The step-by-step approach outlined here will help you manage conflict effectively and come to a mutually acceptable solution be it at home or at work. Although it is not a definitive list, the ideas given here have been tried and tested and seen to work well in many facets of life.
1. Define the problem
We should not give up and we should not allow the problem to defeat us. A. P. J. Abdul Kalam
Once you have been made aware of a problem, call a meeting with the people concerned, and define the situation as factually as possible. You might consider holding separate meetings with each party to try to determine the facts if the situation is particularly difficult.
At this initial stage, it can be difficult to define facts, so keep things as simple as possible. Asking the right questions will be key, but make sure that you ask each party the same questions in order to remain impartial. It may also be useful to find out if there were any third parties to the situation, and ask them about their understanding of it.
Try to ensure that your definition of the problem is entirely neutral and there is no judgement or emotion on your part. Once you have established the situation, capture what you think has happened in a statement. Play back the statement to the parties involved to ensure that you have an accurate picture of the situation.
2. Identify the possible negative issues
Find out what problems and constraints the people involved are dealing with. Let them take turns to list their issues. When doing so, emphasise that these problems are only possible negatives – do not encourage anyone to defend/judge their actions or perceptions of actions. Do not look for solutions at this stage.
3. Examine the positive aspects of their relationship
Ask the parties to identify the constructive or positive aspects of their dealings with one another. Talk about what has worked well in the past. By discussing the positives, you will pave the way towards a resolution.
4. Look for possible solutions to their problems
Ask the parties to describe their desired outcomes. What specifically do they want/need? What would they actually be prepared to commit to?
Ask the parties to brainstorm all the possible solutions, without asking for any form of commitment at this stage.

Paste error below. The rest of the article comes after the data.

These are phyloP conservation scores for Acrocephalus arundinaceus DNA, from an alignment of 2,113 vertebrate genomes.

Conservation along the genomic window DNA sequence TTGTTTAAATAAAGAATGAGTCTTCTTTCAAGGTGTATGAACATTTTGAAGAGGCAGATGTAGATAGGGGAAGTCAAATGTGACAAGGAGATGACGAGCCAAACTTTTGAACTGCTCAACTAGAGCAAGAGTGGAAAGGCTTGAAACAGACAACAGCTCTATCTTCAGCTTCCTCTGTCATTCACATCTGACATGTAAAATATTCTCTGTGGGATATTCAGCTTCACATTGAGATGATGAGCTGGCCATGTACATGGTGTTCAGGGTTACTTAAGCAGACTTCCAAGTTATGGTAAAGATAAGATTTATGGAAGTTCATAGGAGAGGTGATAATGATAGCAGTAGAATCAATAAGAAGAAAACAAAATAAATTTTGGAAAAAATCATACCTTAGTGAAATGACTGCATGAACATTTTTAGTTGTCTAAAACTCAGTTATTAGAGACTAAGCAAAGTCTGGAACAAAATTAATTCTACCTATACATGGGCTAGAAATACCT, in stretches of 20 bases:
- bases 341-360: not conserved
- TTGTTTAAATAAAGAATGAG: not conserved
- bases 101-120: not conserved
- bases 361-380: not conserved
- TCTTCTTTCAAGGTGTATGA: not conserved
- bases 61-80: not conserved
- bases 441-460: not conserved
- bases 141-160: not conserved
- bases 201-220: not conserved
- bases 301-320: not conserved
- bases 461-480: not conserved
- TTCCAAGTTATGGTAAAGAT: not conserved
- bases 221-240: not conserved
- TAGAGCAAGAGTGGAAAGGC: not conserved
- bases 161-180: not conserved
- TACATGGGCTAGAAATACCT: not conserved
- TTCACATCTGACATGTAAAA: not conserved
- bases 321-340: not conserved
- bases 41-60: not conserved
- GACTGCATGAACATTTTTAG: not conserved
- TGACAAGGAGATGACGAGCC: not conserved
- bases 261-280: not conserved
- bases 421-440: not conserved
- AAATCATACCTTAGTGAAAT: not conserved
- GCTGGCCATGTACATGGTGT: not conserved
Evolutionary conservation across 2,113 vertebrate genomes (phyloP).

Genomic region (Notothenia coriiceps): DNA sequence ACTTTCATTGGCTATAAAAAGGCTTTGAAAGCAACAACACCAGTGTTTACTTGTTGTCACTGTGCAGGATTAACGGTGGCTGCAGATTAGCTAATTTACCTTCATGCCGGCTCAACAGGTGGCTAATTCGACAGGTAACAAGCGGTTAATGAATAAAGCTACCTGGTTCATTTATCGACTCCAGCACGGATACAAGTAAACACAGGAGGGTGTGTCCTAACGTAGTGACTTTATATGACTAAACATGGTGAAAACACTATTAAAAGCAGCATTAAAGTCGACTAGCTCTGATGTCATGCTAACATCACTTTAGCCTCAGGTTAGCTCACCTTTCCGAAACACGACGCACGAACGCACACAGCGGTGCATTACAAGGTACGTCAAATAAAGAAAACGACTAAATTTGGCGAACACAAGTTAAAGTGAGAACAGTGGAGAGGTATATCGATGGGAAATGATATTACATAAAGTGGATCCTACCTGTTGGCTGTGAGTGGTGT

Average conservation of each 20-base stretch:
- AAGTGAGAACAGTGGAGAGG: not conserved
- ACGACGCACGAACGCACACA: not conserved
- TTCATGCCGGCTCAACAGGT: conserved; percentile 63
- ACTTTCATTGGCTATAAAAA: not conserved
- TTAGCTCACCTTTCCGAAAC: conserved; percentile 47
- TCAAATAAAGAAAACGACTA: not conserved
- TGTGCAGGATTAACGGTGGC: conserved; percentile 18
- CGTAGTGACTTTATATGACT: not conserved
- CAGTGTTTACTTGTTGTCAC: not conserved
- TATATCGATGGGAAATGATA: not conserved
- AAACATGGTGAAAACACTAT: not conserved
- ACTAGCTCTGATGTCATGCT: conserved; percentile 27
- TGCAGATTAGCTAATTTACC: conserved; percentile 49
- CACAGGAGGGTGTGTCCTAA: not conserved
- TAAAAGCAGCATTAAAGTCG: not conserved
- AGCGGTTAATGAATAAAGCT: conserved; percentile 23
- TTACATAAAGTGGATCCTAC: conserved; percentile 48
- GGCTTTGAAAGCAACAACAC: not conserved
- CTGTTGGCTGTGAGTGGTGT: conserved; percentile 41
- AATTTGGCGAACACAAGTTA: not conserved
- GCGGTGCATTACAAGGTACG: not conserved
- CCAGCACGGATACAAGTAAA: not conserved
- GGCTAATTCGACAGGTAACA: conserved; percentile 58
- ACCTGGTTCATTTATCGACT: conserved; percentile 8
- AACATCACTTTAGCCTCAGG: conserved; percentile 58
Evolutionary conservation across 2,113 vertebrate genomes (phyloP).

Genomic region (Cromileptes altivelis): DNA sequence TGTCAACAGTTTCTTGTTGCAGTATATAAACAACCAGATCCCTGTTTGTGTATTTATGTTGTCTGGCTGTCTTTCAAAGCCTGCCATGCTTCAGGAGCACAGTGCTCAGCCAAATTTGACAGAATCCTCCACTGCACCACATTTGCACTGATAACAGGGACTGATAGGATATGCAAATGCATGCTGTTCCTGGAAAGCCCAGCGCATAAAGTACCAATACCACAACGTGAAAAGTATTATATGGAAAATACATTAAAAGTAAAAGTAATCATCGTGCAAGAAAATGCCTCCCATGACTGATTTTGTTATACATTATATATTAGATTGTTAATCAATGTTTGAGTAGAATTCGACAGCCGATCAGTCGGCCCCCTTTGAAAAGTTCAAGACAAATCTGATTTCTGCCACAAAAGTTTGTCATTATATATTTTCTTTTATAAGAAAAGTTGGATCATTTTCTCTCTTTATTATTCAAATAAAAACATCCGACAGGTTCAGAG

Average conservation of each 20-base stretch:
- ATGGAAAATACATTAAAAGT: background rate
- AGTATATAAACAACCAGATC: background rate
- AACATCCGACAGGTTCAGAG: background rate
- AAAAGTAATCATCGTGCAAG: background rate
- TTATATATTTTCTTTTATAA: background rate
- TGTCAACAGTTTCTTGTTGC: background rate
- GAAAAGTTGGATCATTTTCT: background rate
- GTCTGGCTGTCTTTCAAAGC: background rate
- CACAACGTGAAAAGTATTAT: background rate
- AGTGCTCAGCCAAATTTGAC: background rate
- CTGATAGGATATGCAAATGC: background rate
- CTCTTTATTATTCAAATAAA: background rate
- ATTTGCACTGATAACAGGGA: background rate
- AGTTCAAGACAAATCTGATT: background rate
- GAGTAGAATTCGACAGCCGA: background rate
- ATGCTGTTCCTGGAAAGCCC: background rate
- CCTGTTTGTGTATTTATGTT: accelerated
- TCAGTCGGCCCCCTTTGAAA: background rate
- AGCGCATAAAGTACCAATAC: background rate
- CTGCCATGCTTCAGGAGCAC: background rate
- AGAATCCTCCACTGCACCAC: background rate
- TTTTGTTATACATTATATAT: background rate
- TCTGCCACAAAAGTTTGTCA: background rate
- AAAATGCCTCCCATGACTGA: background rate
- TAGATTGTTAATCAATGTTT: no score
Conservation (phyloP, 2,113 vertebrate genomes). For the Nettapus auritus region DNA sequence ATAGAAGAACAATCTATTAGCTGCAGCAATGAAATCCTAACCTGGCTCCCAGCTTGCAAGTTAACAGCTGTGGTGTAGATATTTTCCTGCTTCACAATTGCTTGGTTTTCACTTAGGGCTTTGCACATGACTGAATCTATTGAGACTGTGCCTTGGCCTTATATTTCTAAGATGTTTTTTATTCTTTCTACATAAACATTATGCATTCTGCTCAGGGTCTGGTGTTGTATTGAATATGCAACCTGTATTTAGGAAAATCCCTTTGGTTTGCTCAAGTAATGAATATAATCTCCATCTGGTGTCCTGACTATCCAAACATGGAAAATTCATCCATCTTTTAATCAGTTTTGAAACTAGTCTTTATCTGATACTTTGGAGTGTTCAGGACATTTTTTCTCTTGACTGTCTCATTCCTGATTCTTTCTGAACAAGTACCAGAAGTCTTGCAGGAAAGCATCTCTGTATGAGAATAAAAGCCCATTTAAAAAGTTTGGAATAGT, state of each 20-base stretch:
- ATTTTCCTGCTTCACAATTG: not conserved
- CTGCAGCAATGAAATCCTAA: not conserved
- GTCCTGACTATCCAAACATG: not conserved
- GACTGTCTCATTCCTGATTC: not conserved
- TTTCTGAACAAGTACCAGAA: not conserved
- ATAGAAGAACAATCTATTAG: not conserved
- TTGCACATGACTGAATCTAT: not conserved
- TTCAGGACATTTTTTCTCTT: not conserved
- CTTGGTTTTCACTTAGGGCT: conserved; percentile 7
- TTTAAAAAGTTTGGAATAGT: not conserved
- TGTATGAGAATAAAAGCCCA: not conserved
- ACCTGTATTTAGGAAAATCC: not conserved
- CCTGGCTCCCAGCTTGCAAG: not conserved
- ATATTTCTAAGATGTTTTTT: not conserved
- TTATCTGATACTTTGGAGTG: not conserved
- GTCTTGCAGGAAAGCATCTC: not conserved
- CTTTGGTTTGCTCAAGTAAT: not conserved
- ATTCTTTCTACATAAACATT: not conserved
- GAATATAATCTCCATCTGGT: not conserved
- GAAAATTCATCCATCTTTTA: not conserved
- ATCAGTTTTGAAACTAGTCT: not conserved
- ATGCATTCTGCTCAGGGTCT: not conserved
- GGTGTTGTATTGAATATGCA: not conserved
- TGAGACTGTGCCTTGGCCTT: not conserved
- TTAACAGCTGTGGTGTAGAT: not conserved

5. Develop a suitable solution
From the various options available, ask the parties to develop a solution and create a plan, detailing actions and objectives. Ask each party to commit to this strategy.
6. Set up a supporting structure
Without a structure to support the initiative it is unlikely that the conflict resolution plan will work. This may involve a number of meetings and other parties but these should be decided upon and put in place at the outset.
7. Measure the cost of non-compliance
Ensure that everyone is aware of the cost of not following the solution(s) to the problem. Discuss negativity, loss of productivity, and the possible impact on the organisation, and others, if the dispute is not resolved.
They must own the possible positive outcome as well as the possible negative outcome, so let them do most of the talking.
It is important to evaluate the progress of the agreed solution. Decide when and how you are going to evaluate the decisions taken and the progress that may or may not have been made towards this. You may wish to draw up a timetable for certain actions to mark off when they have been achieved. Hold the parties accountable for this.
9. Summarise your discussion
Finish on a positive note by restating their positive aspirations. Remind all concerned what it is that they want, and what the organisation expects from them.
“We may have different points of arguments from perspectives of belief, faith and religion. But we must not hate each other. We are one human family.” ― Lailah Gifty Akita, Think Great: Be Great!